Figure 1
figure 1

Elizabethkingia meningoseptica on (a) sheep blood agar and (b) MacConkey agar.

Figure 2
figure 2

Fundal appearance following vitrectomy and silicone oil tamponade.


Penetrating eye injuries predominantly occur in younger men and are a common cause of monocular visual loss. Self-inflicted eye injuries as a cause of visual loss are an unusual, but important, form of self-mutilation [3, 4]. They have been associated with a variety of psychological disorders, including paranoid schizophrenia [57], drug-induced psychosis, obsessive-compulsive disorder [7], depression, mental retardation [6] and ritualistic behavior [810] and organic illnesses [8], including neurosyphilis [11], Lesch-Nynan syndrome [12], and following organic brain injury [13]. Needle perforation is an uncommon form of self-mutilation. It has been described in both adults and children, but occurs most commonly in younger adults with acute and chronic psychoses. Figures pertaining to self-inflicted needle perforations are unavailable due to the sporadic nature of the reports. Soylu et al. reported a non-self-inflicted perforation frequency of 8.3% in one pediatric population, with no figures pertaining to the adult population [12].

Ocular injuries pertaining to deliberate self-harm include self-enucleation, orbital trauma, injury to the ocular surface and anterior segment, and posterior segment injury. Few reports pertain to deliberate self-harm with a periocular or ocular injection, particularly in middle-aged men [14, 15]. Ang et al. reported a case of bilateral penetrating ocular trauma secondary to a self-inflicted injury with a hypodermic needle in a 12-year-old [5].

The unusual nature of the microbe isolated in this case prompted further questioning of our patient to ascertain the pathogenesis and etiology of the presenting endophthalmitis, especially given the unfortunate medical history. Elizabethkingia meningoseptica (previously called Flavobacterium meningosepticum and more recently Chryseobacterium meningosepticum) is a Gram-negative, non-motile, oxidase-positive, catalase-positive rod that produces proteases and gelatinases that contribute to virulence. Elizabethkingia menigoseptica has reduced susceptibility to a broad range of antimicrobials, including beta lactams, aminoglycosides and chloramphenicol. In vitro studies examining isolates from neonatal infections suggested a variety of drug combinations may be useful in treating Elizabethkingia meningoseptica infections, ciprofloxacin and rifampicin were among the drugs considered [14]. Elizabethkingia meningoseptica is normally found associated with water and soil, food products and, at times, in the hospital environment. It is an opportunistic pathogen being most often associated with meningitis and septicemia in a pediatric population [15]. The organism is ubiquitous and environmental contamination can occur readily, as occurred here in relation to the contaminated needle. In the 1960s and 1970s cases of endocarditis and pneumonia attributed to Elizabethkingia meningoseptica were reported in the literature . A limited number of reports have documented bacteremia in adults, with the largest documented case series to date in a Taiwanese population. This study of 32 patients, demonstrated variable susceptibilities to antibiotic therapy with a mortality rate of 28%. None had presented with an intra-ocular infection. We previously identified one case of post-traumatic Elizabethkingia meningoseptica endophthalmitis following a penetrating eye injury following a road traffic accident [14]. To the best of our knowledge, the present case is the first documented case demonstrating endophthalmitis following deliberate self-harm in an adult with a poor visual outcome.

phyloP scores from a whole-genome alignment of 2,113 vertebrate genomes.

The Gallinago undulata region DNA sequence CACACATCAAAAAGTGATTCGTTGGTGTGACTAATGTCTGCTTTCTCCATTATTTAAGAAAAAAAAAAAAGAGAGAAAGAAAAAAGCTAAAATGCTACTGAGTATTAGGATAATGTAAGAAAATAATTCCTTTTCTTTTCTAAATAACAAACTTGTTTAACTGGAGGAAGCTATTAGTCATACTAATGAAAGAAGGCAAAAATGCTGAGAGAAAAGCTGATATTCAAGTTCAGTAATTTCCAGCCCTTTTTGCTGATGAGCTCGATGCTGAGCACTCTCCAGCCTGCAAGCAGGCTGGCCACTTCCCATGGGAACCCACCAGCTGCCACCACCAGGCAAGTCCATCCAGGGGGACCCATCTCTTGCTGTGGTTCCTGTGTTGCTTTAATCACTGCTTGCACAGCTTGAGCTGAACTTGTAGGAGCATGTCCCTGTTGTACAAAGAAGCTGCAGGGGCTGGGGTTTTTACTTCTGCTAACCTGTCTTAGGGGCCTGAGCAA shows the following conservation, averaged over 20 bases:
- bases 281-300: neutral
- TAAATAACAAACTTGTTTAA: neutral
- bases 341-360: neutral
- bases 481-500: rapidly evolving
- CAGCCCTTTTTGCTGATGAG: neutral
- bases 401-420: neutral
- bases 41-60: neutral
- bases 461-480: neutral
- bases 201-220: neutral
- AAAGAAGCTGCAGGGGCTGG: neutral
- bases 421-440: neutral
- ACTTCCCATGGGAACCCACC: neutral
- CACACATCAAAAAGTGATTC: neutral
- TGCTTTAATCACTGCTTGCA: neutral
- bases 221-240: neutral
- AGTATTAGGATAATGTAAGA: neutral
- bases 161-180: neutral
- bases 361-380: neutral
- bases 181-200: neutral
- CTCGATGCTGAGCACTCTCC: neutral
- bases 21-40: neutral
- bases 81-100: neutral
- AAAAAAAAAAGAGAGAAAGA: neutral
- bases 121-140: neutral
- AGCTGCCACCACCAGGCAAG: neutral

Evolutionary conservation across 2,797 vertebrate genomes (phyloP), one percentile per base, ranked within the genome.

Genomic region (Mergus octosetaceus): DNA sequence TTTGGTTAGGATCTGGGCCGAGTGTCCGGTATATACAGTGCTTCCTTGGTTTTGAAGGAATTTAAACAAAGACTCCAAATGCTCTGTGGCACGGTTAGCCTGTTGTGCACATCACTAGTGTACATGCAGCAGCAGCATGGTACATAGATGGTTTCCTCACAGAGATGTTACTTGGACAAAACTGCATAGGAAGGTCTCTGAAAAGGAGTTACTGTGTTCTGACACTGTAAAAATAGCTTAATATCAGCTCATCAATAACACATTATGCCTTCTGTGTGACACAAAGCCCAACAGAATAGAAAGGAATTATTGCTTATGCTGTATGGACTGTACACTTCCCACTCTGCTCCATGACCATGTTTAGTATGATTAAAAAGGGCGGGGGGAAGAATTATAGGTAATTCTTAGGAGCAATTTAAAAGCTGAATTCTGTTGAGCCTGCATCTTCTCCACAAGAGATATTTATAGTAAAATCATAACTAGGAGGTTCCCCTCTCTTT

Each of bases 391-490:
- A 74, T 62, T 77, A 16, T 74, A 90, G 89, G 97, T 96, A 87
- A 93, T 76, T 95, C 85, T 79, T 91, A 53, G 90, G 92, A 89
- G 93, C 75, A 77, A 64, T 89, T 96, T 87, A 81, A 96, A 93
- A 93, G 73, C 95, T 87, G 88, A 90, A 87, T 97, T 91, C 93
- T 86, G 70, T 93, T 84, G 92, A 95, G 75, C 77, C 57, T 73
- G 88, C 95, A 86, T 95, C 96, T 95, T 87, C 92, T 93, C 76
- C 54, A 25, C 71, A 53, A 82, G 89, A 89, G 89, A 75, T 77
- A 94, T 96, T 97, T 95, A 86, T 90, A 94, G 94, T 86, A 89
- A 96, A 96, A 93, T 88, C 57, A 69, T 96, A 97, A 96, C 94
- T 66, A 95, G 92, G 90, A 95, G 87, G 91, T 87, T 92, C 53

Self-inflicted ocular trauma as a cause for visual loss is unusual. The nature of the offending pathogen may point to a potential etiological cause, but does not replace a thorough medical and social history.


Written informed consent was obtained from the patient for publication of this case report and any accompanying images. A copy of the written consent is available for review by the journal's Editor-in-Chief.


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Correspondence to Paul P Connell.

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Competing interests

The authors declare that they have no competing interests.

Authors' contributions

PC examined and interpreted patient data at presentation and performed the surgical operations. SW also examined our patient with particular reference to the associated history of deliberate self-harm. UD provided physician support. MJW provided clinical and microbiological support and isolated the offending pathogen. PA examined and assisted at surgery as lead consultant. All authors read and approved the final manuscript.

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Connell, P.P., Wickremasinghe, S., Devi, U. et al. Self-induced Elizabethkingia meningoseptica endophthalmitis: a case report. J Med Case Reports 5, 303 (2011).

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  • Retinal Detachment
  • Endophthalmitis
  • Ocular Trauma
  • Snellen Visual Acuity
  • Ocular Penetration